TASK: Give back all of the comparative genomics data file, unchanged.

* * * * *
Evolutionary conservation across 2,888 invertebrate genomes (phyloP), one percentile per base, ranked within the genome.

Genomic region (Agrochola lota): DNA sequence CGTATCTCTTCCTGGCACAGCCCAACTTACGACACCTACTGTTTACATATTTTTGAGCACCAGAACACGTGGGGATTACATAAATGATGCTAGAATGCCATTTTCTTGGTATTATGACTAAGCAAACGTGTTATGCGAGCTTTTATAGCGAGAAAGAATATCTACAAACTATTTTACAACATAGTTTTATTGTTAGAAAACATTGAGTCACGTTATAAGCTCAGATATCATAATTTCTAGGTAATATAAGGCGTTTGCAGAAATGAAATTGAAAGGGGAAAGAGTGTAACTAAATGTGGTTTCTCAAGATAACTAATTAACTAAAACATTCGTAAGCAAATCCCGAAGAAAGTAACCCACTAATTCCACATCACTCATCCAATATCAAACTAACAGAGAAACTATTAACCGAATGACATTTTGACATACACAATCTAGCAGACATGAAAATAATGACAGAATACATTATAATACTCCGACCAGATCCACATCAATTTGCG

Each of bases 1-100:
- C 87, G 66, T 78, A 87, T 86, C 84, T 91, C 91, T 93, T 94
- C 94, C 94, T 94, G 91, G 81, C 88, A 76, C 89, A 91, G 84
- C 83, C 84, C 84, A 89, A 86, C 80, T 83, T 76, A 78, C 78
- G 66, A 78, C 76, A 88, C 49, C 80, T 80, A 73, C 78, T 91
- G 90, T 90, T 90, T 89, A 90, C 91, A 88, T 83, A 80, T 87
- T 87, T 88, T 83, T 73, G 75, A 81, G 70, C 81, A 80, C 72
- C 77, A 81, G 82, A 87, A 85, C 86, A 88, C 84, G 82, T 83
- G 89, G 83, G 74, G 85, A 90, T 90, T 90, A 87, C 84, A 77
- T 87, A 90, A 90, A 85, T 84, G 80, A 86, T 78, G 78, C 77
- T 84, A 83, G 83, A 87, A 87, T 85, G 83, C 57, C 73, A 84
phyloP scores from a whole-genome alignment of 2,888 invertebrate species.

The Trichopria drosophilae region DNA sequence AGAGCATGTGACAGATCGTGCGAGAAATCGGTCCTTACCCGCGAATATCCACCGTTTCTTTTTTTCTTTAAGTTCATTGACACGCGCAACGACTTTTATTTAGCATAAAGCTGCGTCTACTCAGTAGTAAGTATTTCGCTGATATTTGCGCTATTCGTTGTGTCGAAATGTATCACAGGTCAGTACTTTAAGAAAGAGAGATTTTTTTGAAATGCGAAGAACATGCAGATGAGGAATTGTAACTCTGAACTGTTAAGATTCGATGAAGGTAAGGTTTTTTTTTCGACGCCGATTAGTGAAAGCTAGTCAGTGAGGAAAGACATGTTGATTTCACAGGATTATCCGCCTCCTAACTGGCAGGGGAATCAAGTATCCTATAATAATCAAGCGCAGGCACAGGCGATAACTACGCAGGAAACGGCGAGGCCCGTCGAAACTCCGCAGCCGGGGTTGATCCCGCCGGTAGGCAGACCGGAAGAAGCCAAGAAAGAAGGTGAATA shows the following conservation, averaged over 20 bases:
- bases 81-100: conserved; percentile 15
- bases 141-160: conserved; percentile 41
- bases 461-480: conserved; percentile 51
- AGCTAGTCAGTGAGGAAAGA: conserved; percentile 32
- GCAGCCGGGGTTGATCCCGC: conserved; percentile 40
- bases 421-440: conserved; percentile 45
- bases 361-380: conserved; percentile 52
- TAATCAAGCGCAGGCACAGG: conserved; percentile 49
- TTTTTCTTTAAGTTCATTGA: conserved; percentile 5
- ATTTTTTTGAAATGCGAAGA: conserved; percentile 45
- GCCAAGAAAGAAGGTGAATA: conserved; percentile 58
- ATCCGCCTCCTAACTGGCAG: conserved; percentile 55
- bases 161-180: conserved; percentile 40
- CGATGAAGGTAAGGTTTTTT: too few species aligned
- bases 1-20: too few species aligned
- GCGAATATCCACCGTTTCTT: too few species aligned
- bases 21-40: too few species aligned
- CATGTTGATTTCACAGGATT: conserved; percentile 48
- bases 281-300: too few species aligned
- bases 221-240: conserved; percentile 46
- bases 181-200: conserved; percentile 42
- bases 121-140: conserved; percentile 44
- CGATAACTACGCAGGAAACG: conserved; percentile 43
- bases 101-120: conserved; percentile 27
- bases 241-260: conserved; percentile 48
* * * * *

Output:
Evolutionary conservation across 2,888 invertebrate genomes (phyloP), one percentile per base, ranked within the genome.

Genomic region (Agrochola lota): DNA sequence CGTATCTCTTCCTGGCACAGCCCAACTTACGACACCTACTGTTTACATATTTTTGAGCACCAGAACACGTGGGGATTACATAAATGATGCTAGAATGCCATTTTCTTGGTATTATGACTAAGCAAACGTGTTATGCGAGCTTTTATAGCGAGAAAGAATATCTACAAACTATTTTACAACATAGTTTTATTGTTAGAAAACATTGAGTCACGTTATAAGCTCAGATATCATAATTTCTAGGTAATATAAGGCGTTTGCAGAAATGAAATTGAAAGGGGAAAGAGTGTAACTAAATGTGGTTTCTCAAGATAACTAATTAACTAAAACATTCGTAAGCAAATCCCGAAGAAAGTAACCCACTAATTCCACATCACTCATCCAATATCAAACTAACAGAGAAACTATTAACCGAATGACATTTTGACATACACAATCTAGCAGACATGAAAATAATGACAGAATACATTATAATACTCCGACCAGATCCACATCAATTTGCG

Each of bases 1-100:
- C 87, G 66, T 78, A 87, T 86, C 84, T 91, C 91, T 93, T 94
- C 94, C 94, T 94, G 91, G 81, C 88, A 76, C 89, A 91, G 84
- C 83, C 84, C 84, A 89, A 86, C 80, T 83, T 76, A 78, C 78
- G 66, A 78, C 76, A 88, C 49, C 80, T 80, A 73, C 78, T 91
- G 90, T 90, T 90, T 89, A 90, C 91, A 88, T 83, A 80, T 87
- T 87, T 88, T 83, T 73, G 75, A 81, G 70, C 81, A 80, C 72
- C 77, A 81, G 82, A 87, A 85, C 86, A 88, C 84, G 82, T 83
- G 89, G 83, G 74, G 85, A 90, T 90, T 90, A 87, C 84, A 77
- T 87, A 90, A 90, A 85, T 84, G 80, A 86, T 78, G 78, C 77
- T 84, A 83, G 83, A 87, A 87, T 85, G 83, C 57, C 73, A 84
phyloP scores from a whole-genome alignment of 2,888 invertebrate species.

The Trichopria drosophilae region DNA sequence AGAGCATGTGACAGATCGTGCGAGAAATCGGTCCTTACCCGCGAATATCCACCGTTTCTTTTTTTCTTTAAGTTCATTGACACGCGCAACGACTTTTATTTAGCATAAAGCTGCGTCTACTCAGTAGTAAGTATTTCGCTGATATTTGCGCTATTCGTTGTGTCGAAATGTATCACAGGTCAGTACTTTAAGAAAGAGAGATTTTTTTGAAATGCGAAGAACATGCAGATGAGGAATTGTAACTCTGAACTGTTAAGATTCGATGAAGGTAAGGTTTTTTTTTCGACGCCGATTAGTGAAAGCTAGTCAGTGAGGAAAGACATGTTGATTTCACAGGATTATCCGCCTCCTAACTGGCAGGGGAATCAAGTATCCTATAATAATCAAGCGCAGGCACAGGCGATAACTACGCAGGAAACGGCGAGGCCCGTCGAAACTCCGCAGCCGGGGTTGATCCCGCCGGTAGGCAGACCGGAAGAAGCCAAGAAAGAAGGTGAATA shows the following conservation, averaged over 20 bases:
- bases 81-100: conserved; percentile 15
- bases 141-160: conserved; percentile 41
- bases 461-480: conserved; percentile 51
- AGCTAGTCAGTGAGGAAAGA: conserved; percentile 32
- GCAGCCGGGGTTGATCCCGC: conserved; percentile 40
- bases 421-440: conserved; percentile 45
- bases 361-380: conserved; percentile 52
- TAATCAAGCGCAGGCACAGG: conserved; percentile 49
- TTTTTCTTTAAGTTCATTGA: conserved; percentile 5
- ATTTTTTTGAAATGCGAAGA: conserved; percentile 45
- GCCAAGAAAGAAGGTGAATA: conserved; percentile 58
- ATCCGCCTCCTAACTGGCAG: conserved; percentile 55
- bases 161-180: conserved; percentile 40
- CGATGAAGGTAAGGTTTTTT: too few species aligned
- bases 1-20: too few species aligned
- GCGAATATCCACCGTTTCTT: too few species aligned
- bases 21-40: too few species aligned
- CATGTTGATTTCACAGGATT: conserved; percentile 48
- bases 281-300: too few species aligned
- bases 221-240: conserved; percentile 46
- bases 181-200: conserved; percentile 42
- bases 121-140: conserved; percentile 44
- CGATAACTACGCAGGAAACG: conserved; percentile 43
- bases 101-120: conserved; percentile 27
- bases 241-260: conserved; percentile 48